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Breeding phenology in Rana temporaria . Local variation is due to pond temperature and population size

View Article: PubMed Central - PubMed

ABSTRACT

Frog breeding phenology in temperate zones is usually compared to progress of spring temperatures at a regional scale. However, local populations may differ substantially in phenology. To understand this, local climate and other aspects must be studied. In this study, breeding phenology of the common frog, Rana temporaria, in a set of ponds in southern Sweden is analyzed. There was within year a variation of up to 3 weeks in start of breeding among local populations. Water temperature was measured in the ponds, and breeding tended to be earlier in warmer ponds (surprise!). Breeding was also earlier in ponds with a large breeding congregation. Alternative reasons for these patterns are suggested and discussed. There was a large residual variation. The common frog has a wide range of acceptable wintering sites, and I hypothesize that the particular choice by a local population may explain part of this residual variation.

No MeSH data available.


Breeding time in relation to pond temperature and size of breeding congregation. Breeding time is given as days after March 1. Temperature index is mean daily temperature from loggers during the period of monitoring (different for different years). Population size is estimated as number of spawn clumps in the pond.
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ece32356-fig-0005: Breeding time in relation to pond temperature and size of breeding congregation. Breeding time is given as days after March 1. Temperature index is mean daily temperature from loggers during the period of monitoring (different for different years). Population size is estimated as number of spawn clumps in the pond.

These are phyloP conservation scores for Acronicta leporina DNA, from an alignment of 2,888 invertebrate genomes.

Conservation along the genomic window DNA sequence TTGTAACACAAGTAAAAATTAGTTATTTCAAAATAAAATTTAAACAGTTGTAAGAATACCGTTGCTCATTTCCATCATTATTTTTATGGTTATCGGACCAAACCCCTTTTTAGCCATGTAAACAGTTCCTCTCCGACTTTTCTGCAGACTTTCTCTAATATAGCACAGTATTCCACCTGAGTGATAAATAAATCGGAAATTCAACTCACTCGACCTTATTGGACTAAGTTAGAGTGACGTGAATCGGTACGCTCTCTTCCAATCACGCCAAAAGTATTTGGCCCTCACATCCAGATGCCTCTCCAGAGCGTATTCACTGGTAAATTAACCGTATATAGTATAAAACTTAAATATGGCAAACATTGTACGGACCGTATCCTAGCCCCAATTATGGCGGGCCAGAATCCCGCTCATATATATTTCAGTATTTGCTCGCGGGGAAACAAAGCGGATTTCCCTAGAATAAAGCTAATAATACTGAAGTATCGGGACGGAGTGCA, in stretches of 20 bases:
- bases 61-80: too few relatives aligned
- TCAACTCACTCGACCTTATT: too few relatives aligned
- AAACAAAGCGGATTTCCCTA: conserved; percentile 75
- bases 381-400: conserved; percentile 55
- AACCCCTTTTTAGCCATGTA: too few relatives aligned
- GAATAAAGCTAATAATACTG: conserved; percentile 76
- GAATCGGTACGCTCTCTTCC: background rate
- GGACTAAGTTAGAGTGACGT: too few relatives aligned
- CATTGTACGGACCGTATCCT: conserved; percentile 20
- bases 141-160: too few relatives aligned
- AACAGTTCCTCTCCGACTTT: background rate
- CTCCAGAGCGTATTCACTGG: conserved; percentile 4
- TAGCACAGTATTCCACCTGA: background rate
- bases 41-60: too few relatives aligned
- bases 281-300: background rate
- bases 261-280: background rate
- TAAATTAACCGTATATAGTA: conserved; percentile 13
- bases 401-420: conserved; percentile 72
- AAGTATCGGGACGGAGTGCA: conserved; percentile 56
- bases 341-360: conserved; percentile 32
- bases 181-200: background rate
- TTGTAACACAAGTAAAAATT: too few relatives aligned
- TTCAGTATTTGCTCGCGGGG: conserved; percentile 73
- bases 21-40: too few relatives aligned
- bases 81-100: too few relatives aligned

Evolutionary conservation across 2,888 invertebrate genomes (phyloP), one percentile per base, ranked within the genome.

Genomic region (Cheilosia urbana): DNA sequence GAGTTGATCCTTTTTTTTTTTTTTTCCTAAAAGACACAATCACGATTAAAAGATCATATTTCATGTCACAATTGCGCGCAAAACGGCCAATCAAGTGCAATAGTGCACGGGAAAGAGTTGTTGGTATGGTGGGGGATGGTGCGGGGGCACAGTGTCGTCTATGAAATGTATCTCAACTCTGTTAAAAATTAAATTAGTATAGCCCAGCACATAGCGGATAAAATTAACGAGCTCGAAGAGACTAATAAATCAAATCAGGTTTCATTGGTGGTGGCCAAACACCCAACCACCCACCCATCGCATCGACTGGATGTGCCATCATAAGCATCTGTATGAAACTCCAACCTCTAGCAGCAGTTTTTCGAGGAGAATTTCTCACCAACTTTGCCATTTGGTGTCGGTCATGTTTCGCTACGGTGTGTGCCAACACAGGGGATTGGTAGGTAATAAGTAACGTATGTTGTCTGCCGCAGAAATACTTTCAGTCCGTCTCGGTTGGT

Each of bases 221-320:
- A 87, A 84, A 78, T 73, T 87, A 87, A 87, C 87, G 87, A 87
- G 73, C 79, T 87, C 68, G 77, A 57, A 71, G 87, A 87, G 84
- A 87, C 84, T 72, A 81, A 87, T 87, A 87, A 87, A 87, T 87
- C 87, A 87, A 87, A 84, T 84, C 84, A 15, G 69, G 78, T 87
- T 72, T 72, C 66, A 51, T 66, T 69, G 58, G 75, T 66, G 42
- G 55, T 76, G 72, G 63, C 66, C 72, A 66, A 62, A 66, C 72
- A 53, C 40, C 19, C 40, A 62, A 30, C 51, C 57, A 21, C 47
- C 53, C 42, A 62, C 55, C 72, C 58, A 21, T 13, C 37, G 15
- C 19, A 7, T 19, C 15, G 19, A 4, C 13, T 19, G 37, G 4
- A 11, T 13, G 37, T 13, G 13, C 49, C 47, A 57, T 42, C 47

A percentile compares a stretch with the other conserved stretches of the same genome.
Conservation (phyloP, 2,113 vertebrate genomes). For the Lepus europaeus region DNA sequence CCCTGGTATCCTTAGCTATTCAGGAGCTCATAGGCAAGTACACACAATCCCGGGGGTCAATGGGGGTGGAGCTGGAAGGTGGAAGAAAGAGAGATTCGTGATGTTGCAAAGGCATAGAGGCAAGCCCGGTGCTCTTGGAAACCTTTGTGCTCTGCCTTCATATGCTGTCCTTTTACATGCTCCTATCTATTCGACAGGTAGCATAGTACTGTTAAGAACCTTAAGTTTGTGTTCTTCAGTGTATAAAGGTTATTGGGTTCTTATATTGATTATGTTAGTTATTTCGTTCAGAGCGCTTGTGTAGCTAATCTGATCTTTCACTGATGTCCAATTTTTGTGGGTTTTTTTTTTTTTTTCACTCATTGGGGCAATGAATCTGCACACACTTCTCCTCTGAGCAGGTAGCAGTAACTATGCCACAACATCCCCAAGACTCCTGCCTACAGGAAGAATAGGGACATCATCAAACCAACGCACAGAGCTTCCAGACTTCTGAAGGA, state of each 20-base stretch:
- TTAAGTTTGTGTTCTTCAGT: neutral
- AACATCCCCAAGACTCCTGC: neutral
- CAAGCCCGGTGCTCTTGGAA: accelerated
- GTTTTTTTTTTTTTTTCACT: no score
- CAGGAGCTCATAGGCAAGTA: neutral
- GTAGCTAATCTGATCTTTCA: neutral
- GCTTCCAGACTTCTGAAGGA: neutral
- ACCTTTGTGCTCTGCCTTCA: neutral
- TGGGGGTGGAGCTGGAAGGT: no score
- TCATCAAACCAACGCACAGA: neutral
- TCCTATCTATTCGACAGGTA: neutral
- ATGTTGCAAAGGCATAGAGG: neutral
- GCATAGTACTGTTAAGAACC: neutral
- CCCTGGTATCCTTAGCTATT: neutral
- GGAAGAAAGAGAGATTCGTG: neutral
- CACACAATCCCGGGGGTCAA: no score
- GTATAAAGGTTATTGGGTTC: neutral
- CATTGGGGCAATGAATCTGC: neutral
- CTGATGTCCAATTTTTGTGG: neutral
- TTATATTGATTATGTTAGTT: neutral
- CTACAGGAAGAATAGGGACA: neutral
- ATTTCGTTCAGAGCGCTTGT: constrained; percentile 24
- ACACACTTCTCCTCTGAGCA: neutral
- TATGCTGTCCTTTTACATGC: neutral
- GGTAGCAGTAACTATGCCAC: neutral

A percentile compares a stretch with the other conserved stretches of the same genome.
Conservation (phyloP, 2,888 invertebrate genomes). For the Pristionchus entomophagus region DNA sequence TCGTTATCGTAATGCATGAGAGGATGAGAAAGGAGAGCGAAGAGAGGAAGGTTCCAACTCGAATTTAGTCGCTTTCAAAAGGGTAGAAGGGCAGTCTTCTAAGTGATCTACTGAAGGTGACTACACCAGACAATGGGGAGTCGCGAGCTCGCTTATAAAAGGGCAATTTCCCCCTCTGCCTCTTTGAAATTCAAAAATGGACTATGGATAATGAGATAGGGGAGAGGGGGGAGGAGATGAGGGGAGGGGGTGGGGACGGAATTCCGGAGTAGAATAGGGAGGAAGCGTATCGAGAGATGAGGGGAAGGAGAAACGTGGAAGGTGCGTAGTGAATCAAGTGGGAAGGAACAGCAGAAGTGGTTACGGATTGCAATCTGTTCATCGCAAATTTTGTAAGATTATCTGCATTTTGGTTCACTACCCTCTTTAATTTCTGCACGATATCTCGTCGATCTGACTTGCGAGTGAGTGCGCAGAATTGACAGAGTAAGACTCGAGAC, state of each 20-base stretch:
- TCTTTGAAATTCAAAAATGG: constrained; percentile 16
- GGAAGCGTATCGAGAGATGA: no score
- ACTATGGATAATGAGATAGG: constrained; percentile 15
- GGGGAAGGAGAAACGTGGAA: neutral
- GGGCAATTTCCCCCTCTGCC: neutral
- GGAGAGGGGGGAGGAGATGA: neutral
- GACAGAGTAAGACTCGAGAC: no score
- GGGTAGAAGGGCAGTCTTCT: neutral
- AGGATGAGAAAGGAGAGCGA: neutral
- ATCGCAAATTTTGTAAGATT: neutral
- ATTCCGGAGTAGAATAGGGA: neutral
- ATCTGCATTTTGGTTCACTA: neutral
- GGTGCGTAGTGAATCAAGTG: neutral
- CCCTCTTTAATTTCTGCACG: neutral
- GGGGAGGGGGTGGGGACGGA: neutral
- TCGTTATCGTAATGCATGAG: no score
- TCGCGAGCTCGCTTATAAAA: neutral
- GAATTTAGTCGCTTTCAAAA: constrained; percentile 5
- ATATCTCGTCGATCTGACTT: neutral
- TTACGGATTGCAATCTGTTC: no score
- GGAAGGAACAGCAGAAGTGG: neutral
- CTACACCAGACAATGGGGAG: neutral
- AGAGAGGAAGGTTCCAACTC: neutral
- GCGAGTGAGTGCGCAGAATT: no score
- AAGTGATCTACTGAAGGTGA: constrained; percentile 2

Mentions: There were effects of pond temperature (average logger value for 2011–2015) and number of breeding frogs (average spawn clump number 2011–2015) on average breeding time in 2011–2015 (mult. regression; temperature: t = 4.31, P = 0.001; number: t = 3.00, P = 0.008). Stated differently, some ponds are consistently early and others late. Early ponds are relatively warm and/or attract large number of breeding frogs (Fig. 5).


Breeding phenology in Rana temporaria . Local variation is due to pond temperature and population size
Breeding time in relation to pond temperature and size of breeding congregation. Breeding time is given as days after March 1. Temperature index is mean daily temperature from loggers during the period of monitoring (different for different years). Population size is estimated as number of spawn clumps in the pond.
© Copyright Policy - creativeCommonsBy
Related In: Results  -  Collection

License
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getmorefigures.php?uid=PMC5016643&req=5

ece32356-fig-0005: Breeding time in relation to pond temperature and size of breeding congregation. Breeding time is given as days after March 1. Temperature index is mean daily temperature from loggers during the period of monitoring (different for different years). Population size is estimated as number of spawn clumps in the pond.
Mentions: There were effects of pond temperature (average logger value for 2011–2015) and number of breeding frogs (average spawn clump number 2011–2015) on average breeding time in 2011–2015 (mult. regression; temperature: t = 4.31, P = 0.001; number: t = 3.00, P = 0.008). Stated differently, some ponds are consistently early and others late. Early ponds are relatively warm and/or attract large number of breeding frogs (Fig. 5).

View Article: PubMed Central - PubMed

ABSTRACT

Frog breeding phenology in temperate zones is usually compared to progress of spring temperatures at a regional scale. However, local populations may differ substantially in phenology. To understand this, local climate and other aspects must be studied. In this study, breeding phenology of the common frog, Rana temporaria, in a set of ponds in southern Sweden is analyzed. There was within year a variation of up to 3 weeks in start of breeding among local populations. Water temperature was measured in the ponds, and breeding tended to be earlier in warmer ponds (surprise!). Breeding was also earlier in ponds with a large breeding congregation. Alternative reasons for these patterns are suggested and discussed. There was a large residual variation. The common frog has a wide range of acceptable wintering sites, and I hypothesize that the particular choice by a local population may explain part of this residual variation.

No MeSH data available.